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27 November 2014

Brown versus white bread: the battle for a fibre-rich diet

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Choosing novel bread for its nutritious value without losing the attractiveness of white bread, is now possible thanks to European research

There are two main types of bread, wholemeal, or brown, and white. But most people in Europe prefer white bread. That is a problem because white bread contains very little fibres. And the lack of dietary fibres in the European diet causes serious diseases like diabetes, obesity and even cancer. The EU funded HEALTHBREAD project, which was completed in September 2014, came up with a solution: providing the nutritional benefits of brown bread, while retaining other sensory qualities that people love in white bread.

We wanted to put the nutritional benefits of wholemeal bread - and possibly even beyond that - in bread products that have the taste and other qualities of white bread,” Jan-Willem van der Kamp tells He is the project coordinator and a senior officer for international projects at the Food and Nutrition department of TNO in de Bilt, the Netherlands.  

The bran around the white kernel of the grain has all the good nutrients and fibres but also the bitter taste and the dark colour, according to van der Kamp. So the project has developed a clever milling process. It is able to select those parts of bran that have the good nutrients without conferring the disagreeable taste some people attribute to brown bread. Changing the fermentation processes used in bread making added even more beneficial qualities.

During the development, the team has experienced some difficulties: “The main problem was that if you just increase the nutritional component you get bad bread quality. No good texture, no good bread volumes,” says van der Kamp. He adds: “So the bread making process itself, the baking, also needed to be changed.” As it turned out subtle changes, adding certain enzymes and vitamin-C, solved the problem.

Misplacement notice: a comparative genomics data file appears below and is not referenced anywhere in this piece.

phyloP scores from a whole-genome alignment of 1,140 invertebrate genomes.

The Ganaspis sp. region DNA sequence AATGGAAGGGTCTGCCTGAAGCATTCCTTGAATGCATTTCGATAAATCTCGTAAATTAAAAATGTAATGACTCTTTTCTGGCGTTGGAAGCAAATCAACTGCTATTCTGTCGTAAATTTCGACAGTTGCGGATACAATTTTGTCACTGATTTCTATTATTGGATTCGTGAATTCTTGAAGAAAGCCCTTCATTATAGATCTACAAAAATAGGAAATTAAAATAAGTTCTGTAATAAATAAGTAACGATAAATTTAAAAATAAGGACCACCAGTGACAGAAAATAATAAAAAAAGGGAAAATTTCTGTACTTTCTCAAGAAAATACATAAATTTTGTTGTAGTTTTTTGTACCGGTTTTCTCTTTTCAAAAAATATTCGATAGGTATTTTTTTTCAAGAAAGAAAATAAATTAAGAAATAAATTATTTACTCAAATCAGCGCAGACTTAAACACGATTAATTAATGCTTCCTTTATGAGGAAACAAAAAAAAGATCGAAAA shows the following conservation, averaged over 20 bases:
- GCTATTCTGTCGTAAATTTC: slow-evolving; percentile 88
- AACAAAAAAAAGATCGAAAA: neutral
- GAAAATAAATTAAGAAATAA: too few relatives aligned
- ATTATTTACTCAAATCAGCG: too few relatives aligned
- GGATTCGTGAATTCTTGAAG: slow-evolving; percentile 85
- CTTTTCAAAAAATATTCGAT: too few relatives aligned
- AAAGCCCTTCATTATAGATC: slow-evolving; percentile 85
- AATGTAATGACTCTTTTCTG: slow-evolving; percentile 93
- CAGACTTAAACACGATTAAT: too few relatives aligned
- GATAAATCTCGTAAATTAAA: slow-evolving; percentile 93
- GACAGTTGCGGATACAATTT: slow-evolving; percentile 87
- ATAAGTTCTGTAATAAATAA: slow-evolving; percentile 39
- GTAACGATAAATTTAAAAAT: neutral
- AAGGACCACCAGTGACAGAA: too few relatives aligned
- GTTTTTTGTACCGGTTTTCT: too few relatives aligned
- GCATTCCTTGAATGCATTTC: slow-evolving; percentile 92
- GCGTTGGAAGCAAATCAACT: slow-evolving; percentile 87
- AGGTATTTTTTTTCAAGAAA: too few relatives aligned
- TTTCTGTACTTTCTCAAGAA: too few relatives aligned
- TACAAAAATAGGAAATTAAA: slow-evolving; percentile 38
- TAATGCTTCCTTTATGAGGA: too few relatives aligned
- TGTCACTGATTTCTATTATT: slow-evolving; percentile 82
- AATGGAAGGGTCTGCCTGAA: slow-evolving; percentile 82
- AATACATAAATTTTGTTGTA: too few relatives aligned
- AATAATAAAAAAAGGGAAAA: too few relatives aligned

Industry and trade partners had a very important role to play in this project too. “The aim was that each of the participating bakeries should develop it’s own bread, “ says van der Kamp. “Five of the bakeries put it on the market, and the consumers were even willing to pay a higher price.” And it has been a success, so far.  “Some of the products are already on the market – which is more than was expected. Also beyond expectation is the fact that the industry has created a HEALTHBREAD association and will continue to expand the project.” 

Other scientists in the field agree that dietary fiber is important for the health of the general population: “ The European population should of course be encouraged to eat more fiber-rich fruit and vegetables, but these might be expensive, or unavailable,” Marina Carcea, an expert in the food Industry and a senior technologist at Entecra in Rome, Italy, tells “And bread is easy and cheap, so improving the dietary fiber content in bread is a good and easy way to address this problem,” she adds.

However, it is important to replace the research into the wider context of a well-fed European population. “Certainly, a section of the EU population eats far too much, people should be more aware of the caloric content of the foods they consume,” points out Carcea.

However, this novel bread could have some positive consequences. “The new type of bread is more nutritional and the extra amount of fibres [it contains] will [result in people eating] less of it,” says Kati Katina, assistant professor of food sciences at the University of Helsinki, Finland.

Clearly the potential health benefits will outweigh possible downsides.  “It’s more expensive but you need to see the bigger picture here. The health benefits should be taken into consideration,” Katina tells “ Not only will it help fight illnesses like obesity, diabetes, coronary diseases and certain types of cancer, but in doing so it will ultimately save money because these afflictions will be less of a burden on society.”

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